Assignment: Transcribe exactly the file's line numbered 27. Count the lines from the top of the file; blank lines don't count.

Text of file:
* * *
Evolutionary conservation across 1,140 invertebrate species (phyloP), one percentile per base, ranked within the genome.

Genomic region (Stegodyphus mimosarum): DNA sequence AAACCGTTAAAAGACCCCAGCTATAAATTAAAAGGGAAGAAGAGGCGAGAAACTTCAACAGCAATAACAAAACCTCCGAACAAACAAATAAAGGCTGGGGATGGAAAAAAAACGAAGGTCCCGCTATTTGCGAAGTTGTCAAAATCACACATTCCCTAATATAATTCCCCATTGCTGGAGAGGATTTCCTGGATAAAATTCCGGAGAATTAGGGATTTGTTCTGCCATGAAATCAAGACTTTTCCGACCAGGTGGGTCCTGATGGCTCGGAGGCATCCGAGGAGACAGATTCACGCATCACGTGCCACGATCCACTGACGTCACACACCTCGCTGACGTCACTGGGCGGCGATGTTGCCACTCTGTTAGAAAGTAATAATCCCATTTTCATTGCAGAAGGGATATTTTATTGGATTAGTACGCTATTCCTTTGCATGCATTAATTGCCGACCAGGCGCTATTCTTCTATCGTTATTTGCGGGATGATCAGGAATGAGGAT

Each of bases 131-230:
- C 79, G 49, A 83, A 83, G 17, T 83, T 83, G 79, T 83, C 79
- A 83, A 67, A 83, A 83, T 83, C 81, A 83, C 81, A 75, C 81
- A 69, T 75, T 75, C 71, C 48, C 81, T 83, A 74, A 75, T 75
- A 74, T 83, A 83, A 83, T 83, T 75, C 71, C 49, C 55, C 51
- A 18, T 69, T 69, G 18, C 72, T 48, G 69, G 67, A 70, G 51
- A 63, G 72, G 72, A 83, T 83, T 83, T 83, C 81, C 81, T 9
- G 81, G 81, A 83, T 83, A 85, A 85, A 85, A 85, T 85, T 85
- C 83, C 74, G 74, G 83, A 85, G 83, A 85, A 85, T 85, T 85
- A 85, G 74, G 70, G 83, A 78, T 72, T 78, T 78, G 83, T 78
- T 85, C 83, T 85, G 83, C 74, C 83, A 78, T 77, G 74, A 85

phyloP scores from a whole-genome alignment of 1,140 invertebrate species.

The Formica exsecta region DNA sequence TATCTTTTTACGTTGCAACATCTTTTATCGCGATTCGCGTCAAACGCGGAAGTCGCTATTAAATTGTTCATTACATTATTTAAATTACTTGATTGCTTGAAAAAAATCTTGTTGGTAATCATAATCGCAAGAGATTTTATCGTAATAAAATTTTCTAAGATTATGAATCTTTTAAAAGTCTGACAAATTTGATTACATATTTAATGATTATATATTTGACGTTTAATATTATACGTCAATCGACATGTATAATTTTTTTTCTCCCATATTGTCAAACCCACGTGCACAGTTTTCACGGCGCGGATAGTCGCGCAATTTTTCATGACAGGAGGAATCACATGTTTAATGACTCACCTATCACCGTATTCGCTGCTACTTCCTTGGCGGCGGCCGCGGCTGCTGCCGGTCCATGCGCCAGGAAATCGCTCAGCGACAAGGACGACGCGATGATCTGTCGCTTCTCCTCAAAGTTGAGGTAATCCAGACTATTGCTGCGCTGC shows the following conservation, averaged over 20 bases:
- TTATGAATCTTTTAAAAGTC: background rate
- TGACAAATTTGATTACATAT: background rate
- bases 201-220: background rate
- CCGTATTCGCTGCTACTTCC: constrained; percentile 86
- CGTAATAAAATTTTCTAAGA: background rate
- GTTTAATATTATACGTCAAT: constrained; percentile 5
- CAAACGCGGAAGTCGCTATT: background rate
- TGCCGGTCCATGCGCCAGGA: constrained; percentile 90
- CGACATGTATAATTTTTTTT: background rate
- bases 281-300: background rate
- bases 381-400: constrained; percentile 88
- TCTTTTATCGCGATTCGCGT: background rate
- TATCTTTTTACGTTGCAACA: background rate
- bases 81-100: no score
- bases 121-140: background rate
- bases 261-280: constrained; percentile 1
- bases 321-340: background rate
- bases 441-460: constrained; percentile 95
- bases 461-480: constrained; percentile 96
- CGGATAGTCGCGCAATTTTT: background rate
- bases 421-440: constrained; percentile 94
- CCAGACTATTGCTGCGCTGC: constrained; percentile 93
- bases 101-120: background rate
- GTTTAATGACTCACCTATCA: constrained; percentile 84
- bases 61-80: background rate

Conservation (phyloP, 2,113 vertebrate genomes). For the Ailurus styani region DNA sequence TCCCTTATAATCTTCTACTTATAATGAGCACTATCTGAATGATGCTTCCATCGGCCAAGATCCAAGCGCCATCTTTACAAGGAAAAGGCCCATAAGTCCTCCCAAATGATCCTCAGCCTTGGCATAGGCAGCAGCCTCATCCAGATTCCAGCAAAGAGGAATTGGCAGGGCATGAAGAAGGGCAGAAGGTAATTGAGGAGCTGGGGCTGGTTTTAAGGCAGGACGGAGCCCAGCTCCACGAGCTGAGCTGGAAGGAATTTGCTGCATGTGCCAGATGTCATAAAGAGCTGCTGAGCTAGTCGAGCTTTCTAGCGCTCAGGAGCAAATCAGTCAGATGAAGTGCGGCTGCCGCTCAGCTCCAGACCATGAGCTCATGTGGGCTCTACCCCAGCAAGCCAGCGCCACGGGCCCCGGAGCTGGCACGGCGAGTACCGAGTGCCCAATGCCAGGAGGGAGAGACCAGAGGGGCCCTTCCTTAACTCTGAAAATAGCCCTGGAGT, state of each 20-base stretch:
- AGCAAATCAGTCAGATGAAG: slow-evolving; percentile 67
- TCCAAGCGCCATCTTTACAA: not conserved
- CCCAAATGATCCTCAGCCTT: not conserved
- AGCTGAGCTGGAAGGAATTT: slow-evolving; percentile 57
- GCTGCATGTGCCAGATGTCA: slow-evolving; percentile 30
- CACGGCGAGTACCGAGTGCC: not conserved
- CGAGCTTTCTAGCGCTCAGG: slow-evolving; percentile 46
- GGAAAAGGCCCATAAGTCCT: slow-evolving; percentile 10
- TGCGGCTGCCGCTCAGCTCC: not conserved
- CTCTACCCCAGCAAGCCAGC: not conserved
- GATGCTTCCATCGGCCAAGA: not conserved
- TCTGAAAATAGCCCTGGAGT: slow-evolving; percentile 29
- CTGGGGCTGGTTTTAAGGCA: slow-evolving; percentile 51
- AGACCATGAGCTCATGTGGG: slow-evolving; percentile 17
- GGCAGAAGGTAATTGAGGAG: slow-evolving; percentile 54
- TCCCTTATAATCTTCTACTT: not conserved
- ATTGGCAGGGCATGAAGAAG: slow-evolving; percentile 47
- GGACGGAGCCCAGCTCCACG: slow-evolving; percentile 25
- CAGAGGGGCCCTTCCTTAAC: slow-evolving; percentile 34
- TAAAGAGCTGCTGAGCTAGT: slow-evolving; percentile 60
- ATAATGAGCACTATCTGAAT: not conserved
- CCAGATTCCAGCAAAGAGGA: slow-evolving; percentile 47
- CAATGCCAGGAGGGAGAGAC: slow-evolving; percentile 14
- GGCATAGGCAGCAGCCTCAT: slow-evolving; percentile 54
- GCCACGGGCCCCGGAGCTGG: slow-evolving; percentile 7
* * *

- TCTTTTATCGCGATTCGCGT: background rate